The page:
Lang Whitaker: ‘Warriors Came Out And Punched First’

The Golden State Warriors hadn’t lost three straight games all season, and they certainly weren’t about to in the Western Conference semifinals. After losing back-to-back games to Memphis – including a double-digit loss in Game 3 – Golden State flipped the script on the Grizzlies, winning Game 4, 101-84, to even the series at two games apiece.

The biggest difference Monday night? Stephen Curry. The MVP averaged 21 points in Games 2 and 3; he had 21 by halftime in Game 4 and finished with 33.

“He looked like himself again,” NBA.com writer Lang Whitaker said on CBS Sports Radio’s After Hours with Amy Lawrence. “They did some interesting things. The Warriors used Andrew Bogut to guard Tony Allen, who’s not really an offensive threat. It just kind of let Bogut be like a free safety and really opened everything up. It really changed the game.”

Memphis shot just 33-of-88 (37.5 percent) from the floor, including 4-of-18 (22.2 percent) from three-point range. The Grizzlies suffered on defense, too.

“By the time they got back to the other end, they were out of their defensive alignments,” Whitaker said. “So it’s going to be interesting to see how Memphis is able to adjust to that in Game 5 back in Golden State.”

Game 5 is Wednesday at 10:30 p.m. ET.

The Grizzlies will need a better showing from Allen, who scored just four points on 2-of-9 shooting in Game 4, including 0-of-3 from three-point range.

“Yeah, he’s not really (an offensive threat),” Whitaker said. “I actually talked to him about it the other day. Now he’s sort of known as a defensive stopper, and he’s great at that. (He was) first-team all defense. But in college, he averaged 16 a game for the two years he played at Oklahoma State. But since he came to the NBA, he hasn’t really had to be that. He’s just sort of focused on defense. He took a couple of shots early on and he took a couple threes. They weren’t going. So he ended up only playing 15 minutes. I know he’s also been battling a hamstring (injury), so I don’t know if that was part of it, but Memphis went with a lot of Jeff Green tonight. I think (they were) just trying to take advantage of that offensive gap that was there for them to take advantage of, and they couldn’t find anyone to do that.”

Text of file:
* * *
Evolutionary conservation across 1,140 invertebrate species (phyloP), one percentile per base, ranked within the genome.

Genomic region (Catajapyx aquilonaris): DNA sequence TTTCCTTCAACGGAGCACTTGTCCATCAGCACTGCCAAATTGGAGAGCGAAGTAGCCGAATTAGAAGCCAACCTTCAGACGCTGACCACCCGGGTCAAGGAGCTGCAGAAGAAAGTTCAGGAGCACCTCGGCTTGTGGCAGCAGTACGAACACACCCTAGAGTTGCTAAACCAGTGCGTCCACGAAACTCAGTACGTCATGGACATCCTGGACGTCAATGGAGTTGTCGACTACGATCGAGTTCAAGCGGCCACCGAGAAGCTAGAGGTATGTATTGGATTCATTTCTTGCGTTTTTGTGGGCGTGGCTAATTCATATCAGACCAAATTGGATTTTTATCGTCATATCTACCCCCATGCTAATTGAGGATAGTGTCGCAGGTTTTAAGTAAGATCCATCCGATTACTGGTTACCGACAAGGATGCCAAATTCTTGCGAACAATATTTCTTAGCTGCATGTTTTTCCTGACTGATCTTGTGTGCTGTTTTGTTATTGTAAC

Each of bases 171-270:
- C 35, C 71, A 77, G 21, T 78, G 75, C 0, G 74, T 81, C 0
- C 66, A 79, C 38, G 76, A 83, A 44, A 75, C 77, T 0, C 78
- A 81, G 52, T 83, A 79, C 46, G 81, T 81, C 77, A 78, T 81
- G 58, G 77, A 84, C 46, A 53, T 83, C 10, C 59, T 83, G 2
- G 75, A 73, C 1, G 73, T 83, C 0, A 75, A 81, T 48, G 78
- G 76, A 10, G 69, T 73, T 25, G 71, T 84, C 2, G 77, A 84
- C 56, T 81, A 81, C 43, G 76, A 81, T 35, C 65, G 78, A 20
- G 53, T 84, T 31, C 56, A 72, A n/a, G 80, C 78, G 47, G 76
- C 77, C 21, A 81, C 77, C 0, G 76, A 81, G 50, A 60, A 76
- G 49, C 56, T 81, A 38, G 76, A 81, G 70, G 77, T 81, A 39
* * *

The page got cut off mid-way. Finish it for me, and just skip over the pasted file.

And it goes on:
Five Grizzlies scored in double figures, but none reached 20 points. Marc Gasol had a team-high 19 points, but he needed 19 shots to get there.

The Warriors, meanwhile, were crisp and efficient, shooting 47.5 percent from the floor and hitting 14 threes.

“Harrison Barnes said he kind of felt like they were the aggressors,” Whitaker said. “They kind of came out and punched first. Instead of kind of being on their heels like they were in Games 2 and 3 throughout the game, I think that little matchup thing and having Bogut defend Allen sort of was enough of a haymaker to kind of cause Golden State to be able to be in the lead and sort of lead from the top instead of trying to come back the entire time.”

The Warriors led 61-44 at halftime and 82-64 entering the fourth quarter.

“With Memphis not being a dynamic offensive team, it kind of felt like once you get down 10, 12 points to Golden State, that’s a really steep hill to come back on,” Whitaker said. “It felt like Memphis was kind of playing uphill most of the night.”

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